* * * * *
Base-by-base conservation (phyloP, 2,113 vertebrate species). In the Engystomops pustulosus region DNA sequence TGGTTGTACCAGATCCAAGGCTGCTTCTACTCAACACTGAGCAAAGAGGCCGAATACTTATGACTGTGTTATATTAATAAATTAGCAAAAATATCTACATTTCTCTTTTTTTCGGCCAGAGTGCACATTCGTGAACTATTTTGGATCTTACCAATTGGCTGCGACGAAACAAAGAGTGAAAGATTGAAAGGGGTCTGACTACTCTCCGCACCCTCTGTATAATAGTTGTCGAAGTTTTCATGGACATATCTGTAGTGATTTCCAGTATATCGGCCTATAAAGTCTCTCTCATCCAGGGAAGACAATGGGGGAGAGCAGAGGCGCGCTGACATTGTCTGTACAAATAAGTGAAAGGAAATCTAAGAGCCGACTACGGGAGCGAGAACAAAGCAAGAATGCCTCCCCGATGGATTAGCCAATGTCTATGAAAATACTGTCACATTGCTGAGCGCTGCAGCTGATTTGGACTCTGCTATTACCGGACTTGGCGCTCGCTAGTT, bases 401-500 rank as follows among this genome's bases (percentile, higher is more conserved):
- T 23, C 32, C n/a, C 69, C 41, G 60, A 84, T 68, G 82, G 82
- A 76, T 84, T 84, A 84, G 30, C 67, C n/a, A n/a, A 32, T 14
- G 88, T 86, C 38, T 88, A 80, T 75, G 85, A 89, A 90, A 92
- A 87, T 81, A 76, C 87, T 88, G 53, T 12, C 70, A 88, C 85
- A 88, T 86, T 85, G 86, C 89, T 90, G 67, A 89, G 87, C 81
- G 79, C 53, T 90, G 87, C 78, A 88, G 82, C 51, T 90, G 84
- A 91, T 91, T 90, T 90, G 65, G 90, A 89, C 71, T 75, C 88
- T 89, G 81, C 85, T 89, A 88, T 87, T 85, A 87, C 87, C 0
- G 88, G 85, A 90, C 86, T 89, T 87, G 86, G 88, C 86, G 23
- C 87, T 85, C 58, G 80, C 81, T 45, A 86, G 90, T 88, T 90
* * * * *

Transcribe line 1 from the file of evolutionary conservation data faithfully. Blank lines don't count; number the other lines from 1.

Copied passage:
Base-by-base conservation (phyloP, 2,113 vertebrate species). In the Engystomops pustulosus region DNA sequence TGGTTGTACCAGATCCAAGGCTGCTTCTACTCAACACTGAGCAAAGAGGCCGAATACTTATGACTGTGTTATATTAATAAATTAGCAAAAATATCTACATTTCTCTTTTTTTCGGCCAGAGTGCACATTCGTGAACTATTTTGGATCTTACCAATTGGCTGCGACGAAACAAAGAGTGAAAGATTGAAAGGGGTCTGACTACTCTCCGCACCCTCTGTATAATAGTTGTCGAAGTTTTCATGGACATATCTGTAGTGATTTCCAGTATATCGGCCTATAAAGTCTCTCTCATCCAGGGAAGACAATGGGGGAGAGCAGAGGCGCGCTGACATTGTCTGTACAAATAAGTGAAAGGAAATCTAAGAGCCGACTACGGGAGCGAGAACAAAGCAAGAATGCCTCCCCGATGGATTAGCCAATGTCTATGAAAATACTGTCACATTGCTGAGCGCTGCAGCTGATTTGGACTCTGCTATTACCGGACTTGGCGCTCGCTAGTT, bases 401-500 rank as follows among this genome's bases (percentile, higher is more conserved):